Aggressive children’s self-systems and the quality of their relationships with significant others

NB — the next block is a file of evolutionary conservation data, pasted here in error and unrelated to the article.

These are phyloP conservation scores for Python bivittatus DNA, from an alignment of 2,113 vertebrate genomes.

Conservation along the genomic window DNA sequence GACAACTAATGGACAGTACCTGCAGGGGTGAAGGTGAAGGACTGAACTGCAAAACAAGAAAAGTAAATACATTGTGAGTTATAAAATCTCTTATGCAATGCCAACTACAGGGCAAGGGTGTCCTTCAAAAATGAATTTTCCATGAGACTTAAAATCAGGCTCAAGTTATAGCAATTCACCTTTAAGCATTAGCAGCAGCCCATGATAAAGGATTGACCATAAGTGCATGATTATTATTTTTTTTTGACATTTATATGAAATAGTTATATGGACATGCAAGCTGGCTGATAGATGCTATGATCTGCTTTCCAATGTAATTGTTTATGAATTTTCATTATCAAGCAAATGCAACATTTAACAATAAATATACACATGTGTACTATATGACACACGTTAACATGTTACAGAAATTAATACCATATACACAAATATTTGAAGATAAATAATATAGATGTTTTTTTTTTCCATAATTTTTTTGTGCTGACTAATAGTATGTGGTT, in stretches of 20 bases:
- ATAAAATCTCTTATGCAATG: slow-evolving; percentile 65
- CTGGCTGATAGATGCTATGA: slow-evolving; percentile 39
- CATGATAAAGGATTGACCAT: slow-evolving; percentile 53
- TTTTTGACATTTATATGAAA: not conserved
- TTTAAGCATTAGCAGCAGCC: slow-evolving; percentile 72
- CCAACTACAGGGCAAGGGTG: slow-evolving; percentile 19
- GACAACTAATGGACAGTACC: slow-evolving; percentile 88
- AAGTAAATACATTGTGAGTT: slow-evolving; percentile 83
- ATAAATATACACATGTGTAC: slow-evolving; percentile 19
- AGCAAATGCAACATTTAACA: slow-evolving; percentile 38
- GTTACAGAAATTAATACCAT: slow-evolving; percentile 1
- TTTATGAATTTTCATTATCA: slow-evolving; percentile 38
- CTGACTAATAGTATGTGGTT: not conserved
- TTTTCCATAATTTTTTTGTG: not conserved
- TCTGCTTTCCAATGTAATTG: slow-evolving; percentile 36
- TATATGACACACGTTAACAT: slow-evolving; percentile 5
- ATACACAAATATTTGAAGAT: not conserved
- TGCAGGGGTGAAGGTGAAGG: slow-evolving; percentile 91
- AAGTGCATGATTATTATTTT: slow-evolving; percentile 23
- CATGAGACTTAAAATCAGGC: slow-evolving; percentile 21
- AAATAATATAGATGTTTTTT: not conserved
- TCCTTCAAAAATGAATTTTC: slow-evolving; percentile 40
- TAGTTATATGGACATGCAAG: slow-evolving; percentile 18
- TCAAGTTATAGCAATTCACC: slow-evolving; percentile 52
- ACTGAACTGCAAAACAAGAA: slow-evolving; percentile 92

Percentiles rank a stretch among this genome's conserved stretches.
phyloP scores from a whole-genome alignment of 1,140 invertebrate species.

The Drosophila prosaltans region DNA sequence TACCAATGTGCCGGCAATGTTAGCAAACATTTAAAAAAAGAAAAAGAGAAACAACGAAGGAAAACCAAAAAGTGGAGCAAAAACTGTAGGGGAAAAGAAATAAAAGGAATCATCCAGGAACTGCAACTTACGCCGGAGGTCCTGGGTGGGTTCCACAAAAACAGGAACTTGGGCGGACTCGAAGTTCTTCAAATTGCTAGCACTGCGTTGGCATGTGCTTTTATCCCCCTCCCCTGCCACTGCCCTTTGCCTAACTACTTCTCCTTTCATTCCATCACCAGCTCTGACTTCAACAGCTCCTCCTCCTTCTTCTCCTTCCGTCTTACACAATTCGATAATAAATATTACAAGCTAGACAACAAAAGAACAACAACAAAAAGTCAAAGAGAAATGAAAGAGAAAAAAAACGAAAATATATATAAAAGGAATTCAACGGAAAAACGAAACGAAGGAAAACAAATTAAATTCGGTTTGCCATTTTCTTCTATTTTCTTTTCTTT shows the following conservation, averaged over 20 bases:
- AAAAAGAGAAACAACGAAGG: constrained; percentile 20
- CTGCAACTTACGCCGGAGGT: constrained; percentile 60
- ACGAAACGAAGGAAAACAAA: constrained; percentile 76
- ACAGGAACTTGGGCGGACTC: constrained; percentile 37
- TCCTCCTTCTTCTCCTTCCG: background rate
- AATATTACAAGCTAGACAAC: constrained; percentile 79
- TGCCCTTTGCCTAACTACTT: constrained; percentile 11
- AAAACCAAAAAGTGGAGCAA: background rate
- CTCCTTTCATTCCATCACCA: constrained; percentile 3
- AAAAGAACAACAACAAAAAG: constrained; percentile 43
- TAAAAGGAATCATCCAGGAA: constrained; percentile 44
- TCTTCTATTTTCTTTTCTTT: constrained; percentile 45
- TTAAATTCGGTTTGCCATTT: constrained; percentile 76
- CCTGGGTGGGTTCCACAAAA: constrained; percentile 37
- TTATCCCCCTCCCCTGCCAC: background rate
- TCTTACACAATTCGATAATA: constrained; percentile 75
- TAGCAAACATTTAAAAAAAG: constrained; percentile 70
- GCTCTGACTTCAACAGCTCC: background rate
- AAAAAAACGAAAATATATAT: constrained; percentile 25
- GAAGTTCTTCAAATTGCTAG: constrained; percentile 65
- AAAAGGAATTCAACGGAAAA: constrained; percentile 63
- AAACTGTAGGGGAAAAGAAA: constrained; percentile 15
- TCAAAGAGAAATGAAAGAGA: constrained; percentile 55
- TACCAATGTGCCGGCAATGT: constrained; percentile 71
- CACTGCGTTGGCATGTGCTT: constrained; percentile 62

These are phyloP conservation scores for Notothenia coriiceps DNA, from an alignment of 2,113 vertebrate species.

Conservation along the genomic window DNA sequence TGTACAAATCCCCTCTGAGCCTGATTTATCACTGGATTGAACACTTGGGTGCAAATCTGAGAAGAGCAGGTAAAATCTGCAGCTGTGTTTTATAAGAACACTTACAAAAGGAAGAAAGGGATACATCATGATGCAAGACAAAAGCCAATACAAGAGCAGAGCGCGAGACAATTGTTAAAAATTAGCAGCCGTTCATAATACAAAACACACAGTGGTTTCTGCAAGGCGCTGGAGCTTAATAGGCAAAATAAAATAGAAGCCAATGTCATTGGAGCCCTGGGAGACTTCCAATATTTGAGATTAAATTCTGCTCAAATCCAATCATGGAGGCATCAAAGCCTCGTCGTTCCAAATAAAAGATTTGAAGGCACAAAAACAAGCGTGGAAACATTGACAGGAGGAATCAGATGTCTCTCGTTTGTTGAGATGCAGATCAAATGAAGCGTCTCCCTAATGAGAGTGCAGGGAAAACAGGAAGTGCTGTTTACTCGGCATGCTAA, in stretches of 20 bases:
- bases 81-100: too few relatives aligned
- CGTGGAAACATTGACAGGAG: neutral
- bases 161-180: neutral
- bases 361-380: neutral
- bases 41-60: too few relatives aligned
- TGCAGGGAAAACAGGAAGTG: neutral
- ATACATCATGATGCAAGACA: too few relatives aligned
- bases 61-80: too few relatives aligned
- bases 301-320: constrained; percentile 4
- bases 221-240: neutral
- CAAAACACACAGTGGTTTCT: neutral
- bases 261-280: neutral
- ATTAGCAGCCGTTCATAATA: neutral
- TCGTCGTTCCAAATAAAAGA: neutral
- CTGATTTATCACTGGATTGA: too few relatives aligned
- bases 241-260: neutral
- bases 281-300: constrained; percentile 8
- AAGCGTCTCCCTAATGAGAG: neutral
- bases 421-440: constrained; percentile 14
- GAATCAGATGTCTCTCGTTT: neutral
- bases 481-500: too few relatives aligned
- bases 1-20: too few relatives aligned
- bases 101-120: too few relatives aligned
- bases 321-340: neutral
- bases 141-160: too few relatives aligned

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Existing theory and empirical data suggest that clinically meaningful distinctions may be made among aggressive youth during middle childhood based on their self-systems (i.e., their perceptions of their own competencies and of the extent to which they believe they are supported, valued, or esteemed by others). Most aggressive children appear to have self-systems that are more polarized and rigid (i.e., either globally positive or globally negative) when compared to nonaggressive children. Further, those who overestimate their level of competence and the actual quality of their (usually impaired) relationships with significant others appear to be at greater risk for increased behavior problems than those aggressive children who more accurately perceive their competence deficits and relationship difficulties. Tentative hypotheses are offered regarding developmental changes in the relationship between the self-system and aggression as these children mature into adolescence and adulthood. Implications for classification, assessment, and treatment matching are discussed.
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